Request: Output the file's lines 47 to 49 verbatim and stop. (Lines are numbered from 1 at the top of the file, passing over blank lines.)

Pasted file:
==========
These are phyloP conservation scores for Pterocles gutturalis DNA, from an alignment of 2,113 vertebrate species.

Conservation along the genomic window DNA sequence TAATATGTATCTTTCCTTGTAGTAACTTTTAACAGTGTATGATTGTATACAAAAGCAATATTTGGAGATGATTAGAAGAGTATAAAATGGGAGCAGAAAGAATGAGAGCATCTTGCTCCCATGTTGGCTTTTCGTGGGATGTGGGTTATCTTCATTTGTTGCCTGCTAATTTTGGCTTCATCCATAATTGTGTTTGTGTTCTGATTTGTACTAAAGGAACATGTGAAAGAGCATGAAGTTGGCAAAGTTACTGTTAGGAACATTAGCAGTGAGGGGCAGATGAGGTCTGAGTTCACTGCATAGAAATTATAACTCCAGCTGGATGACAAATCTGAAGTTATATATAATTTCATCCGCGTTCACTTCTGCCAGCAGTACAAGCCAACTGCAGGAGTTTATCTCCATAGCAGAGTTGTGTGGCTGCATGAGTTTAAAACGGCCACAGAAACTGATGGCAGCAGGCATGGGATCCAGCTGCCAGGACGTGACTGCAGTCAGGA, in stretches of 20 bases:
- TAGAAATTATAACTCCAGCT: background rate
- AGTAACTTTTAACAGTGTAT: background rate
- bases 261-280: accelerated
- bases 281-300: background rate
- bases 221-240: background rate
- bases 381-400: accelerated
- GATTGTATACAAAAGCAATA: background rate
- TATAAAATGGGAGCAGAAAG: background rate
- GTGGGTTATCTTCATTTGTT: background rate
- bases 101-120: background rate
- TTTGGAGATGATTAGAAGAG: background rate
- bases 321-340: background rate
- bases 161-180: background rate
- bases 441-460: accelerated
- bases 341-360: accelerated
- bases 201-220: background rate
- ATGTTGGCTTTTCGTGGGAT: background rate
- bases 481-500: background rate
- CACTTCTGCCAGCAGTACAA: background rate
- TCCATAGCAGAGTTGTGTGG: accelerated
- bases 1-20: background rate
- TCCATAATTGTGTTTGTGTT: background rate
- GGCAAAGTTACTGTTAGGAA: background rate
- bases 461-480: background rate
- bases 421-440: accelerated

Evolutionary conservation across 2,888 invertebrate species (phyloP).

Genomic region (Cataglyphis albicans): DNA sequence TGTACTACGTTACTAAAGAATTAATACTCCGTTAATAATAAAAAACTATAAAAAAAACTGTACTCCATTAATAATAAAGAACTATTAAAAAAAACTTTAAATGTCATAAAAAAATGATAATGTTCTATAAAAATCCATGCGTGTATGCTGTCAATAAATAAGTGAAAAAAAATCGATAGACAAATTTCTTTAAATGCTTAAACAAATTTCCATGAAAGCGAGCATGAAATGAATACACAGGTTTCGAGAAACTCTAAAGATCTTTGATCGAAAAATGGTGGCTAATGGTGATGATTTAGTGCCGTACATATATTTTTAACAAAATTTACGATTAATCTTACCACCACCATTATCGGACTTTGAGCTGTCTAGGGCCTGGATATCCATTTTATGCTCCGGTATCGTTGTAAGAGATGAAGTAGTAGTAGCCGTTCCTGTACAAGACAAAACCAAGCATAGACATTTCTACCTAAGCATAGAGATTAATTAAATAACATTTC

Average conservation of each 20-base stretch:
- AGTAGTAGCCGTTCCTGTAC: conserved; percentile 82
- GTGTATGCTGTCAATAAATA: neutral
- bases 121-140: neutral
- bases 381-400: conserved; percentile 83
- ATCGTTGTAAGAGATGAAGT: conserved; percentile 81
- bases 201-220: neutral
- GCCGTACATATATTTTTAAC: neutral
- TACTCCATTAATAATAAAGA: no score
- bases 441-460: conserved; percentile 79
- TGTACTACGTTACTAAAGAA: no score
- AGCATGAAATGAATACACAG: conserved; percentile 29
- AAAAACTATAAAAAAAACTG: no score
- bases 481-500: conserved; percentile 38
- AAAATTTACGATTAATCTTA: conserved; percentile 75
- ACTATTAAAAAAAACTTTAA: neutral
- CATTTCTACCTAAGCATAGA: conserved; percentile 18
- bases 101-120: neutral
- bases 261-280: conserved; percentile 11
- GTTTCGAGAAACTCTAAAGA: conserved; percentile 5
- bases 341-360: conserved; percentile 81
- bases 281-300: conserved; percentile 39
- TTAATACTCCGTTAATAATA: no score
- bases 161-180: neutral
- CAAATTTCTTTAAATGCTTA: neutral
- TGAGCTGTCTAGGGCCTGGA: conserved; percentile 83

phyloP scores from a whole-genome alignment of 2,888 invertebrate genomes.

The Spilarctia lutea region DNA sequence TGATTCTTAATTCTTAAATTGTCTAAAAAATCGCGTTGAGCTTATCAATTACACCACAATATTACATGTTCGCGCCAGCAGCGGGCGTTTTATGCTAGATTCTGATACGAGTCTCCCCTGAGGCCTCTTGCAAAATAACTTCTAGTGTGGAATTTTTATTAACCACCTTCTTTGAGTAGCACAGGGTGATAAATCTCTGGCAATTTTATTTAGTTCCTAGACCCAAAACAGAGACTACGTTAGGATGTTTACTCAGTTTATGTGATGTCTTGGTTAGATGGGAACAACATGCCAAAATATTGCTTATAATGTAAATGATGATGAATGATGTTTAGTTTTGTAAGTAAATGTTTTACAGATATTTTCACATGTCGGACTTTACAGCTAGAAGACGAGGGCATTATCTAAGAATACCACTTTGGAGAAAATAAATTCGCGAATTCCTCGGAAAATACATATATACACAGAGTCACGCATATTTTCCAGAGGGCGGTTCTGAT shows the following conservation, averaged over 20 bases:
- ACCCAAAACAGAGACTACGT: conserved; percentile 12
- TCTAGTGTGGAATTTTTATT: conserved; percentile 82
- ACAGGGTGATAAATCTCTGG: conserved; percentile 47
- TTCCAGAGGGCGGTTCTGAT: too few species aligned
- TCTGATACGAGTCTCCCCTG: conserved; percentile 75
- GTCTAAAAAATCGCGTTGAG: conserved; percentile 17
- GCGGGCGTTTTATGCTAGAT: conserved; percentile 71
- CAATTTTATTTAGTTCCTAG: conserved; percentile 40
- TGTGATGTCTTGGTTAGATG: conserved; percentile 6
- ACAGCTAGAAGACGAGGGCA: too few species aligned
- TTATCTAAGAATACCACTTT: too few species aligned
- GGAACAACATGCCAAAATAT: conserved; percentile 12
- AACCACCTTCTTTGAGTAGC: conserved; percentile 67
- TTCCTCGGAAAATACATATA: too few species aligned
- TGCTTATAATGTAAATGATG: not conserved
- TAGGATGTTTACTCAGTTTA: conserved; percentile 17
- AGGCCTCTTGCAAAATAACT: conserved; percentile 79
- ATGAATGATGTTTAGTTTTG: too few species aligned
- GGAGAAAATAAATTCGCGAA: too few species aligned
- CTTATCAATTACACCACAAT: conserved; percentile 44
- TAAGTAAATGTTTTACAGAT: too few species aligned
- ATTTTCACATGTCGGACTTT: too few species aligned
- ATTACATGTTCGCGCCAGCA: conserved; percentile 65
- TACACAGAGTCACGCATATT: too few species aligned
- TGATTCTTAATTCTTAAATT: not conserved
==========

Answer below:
- bases 101-120: neutral
- bases 261-280: conserved; percentile 11
- GTTTCGAGAAACTCTAAAGA: conserved; percentile 5